As with all medications, Amantadine has side effects, but is generally well tolerated and is so safe that the current FDA approval for the drug is for use by healthy children during an influenza outbreak, in order to prevent them from getting the flu. It use cannot be stopped abruptly because of the risk of developing malignant hyperthermia, a medical condition that causes painful rigidity of the muscles and high fevers.

Because of a concern for the potential for birth defects in the children of women who are pregnant or who become pregnant while taking Amantadine, careful thought should be given to the potential risks and benefits of taking the drug when deciding whether it should be used to treat concussion.

For an article by a New Jersey mother describing her teenage daughter's successful experience with Amantadine in recovering from post-concussion syndrome, click here. 

Chiropractic neurology (CN)

Chiropractic, now considered a branch of mainstream medicine, is best known, of course, for the adjustments DCs do of the vertebra of the neck and back to correct misalignments (subluxation) which irritate the spinal nerves, reducing muscle strength and setting off spasms, or other painful symptoms.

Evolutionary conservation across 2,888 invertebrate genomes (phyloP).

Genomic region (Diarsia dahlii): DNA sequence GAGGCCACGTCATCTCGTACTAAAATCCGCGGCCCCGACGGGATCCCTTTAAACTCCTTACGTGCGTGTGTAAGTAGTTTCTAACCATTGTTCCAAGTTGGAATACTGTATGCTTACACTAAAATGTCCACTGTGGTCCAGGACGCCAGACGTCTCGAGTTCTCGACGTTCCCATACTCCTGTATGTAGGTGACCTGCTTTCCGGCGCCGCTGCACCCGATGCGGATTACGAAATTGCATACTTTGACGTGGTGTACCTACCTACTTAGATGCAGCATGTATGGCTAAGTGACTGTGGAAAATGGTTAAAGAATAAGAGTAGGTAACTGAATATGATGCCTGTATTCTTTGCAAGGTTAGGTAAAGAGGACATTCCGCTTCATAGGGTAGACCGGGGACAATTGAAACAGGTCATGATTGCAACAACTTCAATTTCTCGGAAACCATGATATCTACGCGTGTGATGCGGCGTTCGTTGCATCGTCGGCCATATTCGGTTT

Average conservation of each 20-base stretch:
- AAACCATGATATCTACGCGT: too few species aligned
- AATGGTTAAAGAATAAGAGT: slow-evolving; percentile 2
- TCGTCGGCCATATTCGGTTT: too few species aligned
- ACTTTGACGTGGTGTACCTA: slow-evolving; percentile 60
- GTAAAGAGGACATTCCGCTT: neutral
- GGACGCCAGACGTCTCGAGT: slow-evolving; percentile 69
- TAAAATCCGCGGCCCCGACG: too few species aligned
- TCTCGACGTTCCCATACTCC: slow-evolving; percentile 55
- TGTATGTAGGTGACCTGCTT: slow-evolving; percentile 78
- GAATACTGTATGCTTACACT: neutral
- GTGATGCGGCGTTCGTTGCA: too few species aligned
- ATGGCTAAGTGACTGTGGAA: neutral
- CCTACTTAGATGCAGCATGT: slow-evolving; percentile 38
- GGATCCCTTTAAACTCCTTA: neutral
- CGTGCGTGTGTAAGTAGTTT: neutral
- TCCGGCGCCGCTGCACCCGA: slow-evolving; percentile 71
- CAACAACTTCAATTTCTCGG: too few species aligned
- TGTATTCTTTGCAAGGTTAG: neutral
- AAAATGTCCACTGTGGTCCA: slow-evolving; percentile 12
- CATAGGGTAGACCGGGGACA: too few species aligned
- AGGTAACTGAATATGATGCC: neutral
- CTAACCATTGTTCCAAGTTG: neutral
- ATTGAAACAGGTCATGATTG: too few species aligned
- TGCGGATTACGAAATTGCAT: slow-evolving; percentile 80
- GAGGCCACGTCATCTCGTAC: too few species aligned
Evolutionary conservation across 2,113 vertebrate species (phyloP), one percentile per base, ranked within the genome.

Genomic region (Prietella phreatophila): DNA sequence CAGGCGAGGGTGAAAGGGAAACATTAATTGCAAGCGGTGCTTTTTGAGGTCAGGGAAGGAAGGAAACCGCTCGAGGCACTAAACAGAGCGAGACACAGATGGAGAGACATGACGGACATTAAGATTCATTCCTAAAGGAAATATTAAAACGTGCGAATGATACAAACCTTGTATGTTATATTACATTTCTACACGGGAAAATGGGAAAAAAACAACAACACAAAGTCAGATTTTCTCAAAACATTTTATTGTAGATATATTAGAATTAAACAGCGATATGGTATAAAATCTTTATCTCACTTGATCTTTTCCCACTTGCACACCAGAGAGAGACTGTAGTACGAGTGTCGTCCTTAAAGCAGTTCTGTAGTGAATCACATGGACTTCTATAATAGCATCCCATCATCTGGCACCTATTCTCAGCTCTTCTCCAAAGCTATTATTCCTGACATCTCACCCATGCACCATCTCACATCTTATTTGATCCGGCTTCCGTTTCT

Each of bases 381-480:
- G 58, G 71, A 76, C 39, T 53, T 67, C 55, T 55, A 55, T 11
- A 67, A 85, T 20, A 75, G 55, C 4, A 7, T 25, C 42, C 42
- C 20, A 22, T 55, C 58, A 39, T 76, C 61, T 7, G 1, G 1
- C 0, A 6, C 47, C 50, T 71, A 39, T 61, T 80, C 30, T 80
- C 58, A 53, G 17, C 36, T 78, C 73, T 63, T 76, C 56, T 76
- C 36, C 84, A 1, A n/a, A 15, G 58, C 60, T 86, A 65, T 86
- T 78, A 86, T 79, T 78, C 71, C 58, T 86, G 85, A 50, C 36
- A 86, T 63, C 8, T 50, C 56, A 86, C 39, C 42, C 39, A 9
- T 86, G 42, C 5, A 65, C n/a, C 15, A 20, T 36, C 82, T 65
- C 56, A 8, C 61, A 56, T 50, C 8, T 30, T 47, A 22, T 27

Chiropractic neurology was developed by Dr. Ted Carrick and is a much more recent sub-specialty focusing specifically on brain function. The CN view of concussion suggests that, following the injury, symptoms linger due to the swelling of neurons in the damaged area of the brain, causing dysfunction of those neurons and possibly the death of connections. The goal of CN is to identify the damaged areas using simple, yet sophisticated, diagnostic techniques which explore brain function. Its aim is to restore normal brain function by locating the injured (target) area in the brain via non-invasive, stimulative techniques - such as very simple, non-strenuous, visual exercises, the use of specific colors and pattern of target lights - which reveal sensory or musculoskelatal responses indicating either normalcy or dysfunction, and then perform therapy according to the observed responses to the targeted environmental stimuli.

The CN view of concussion suggests that symptoms linger due to the swelling of the neurons in the damaged area of the brain. One specific brain area which may be damaged in a concussion is the vestibular system, which may cause dizziness and/or dysfunction of the brain's vascular (blood flow) system, among other symptoms. CN is designed to promote the formation of new connections in damaged areas of the brain (neuroplasticity), the consequence of which is to improve brain function.  Among the therapies a CN may suggest in the treatment of PCS is warm baths with Epsom salts.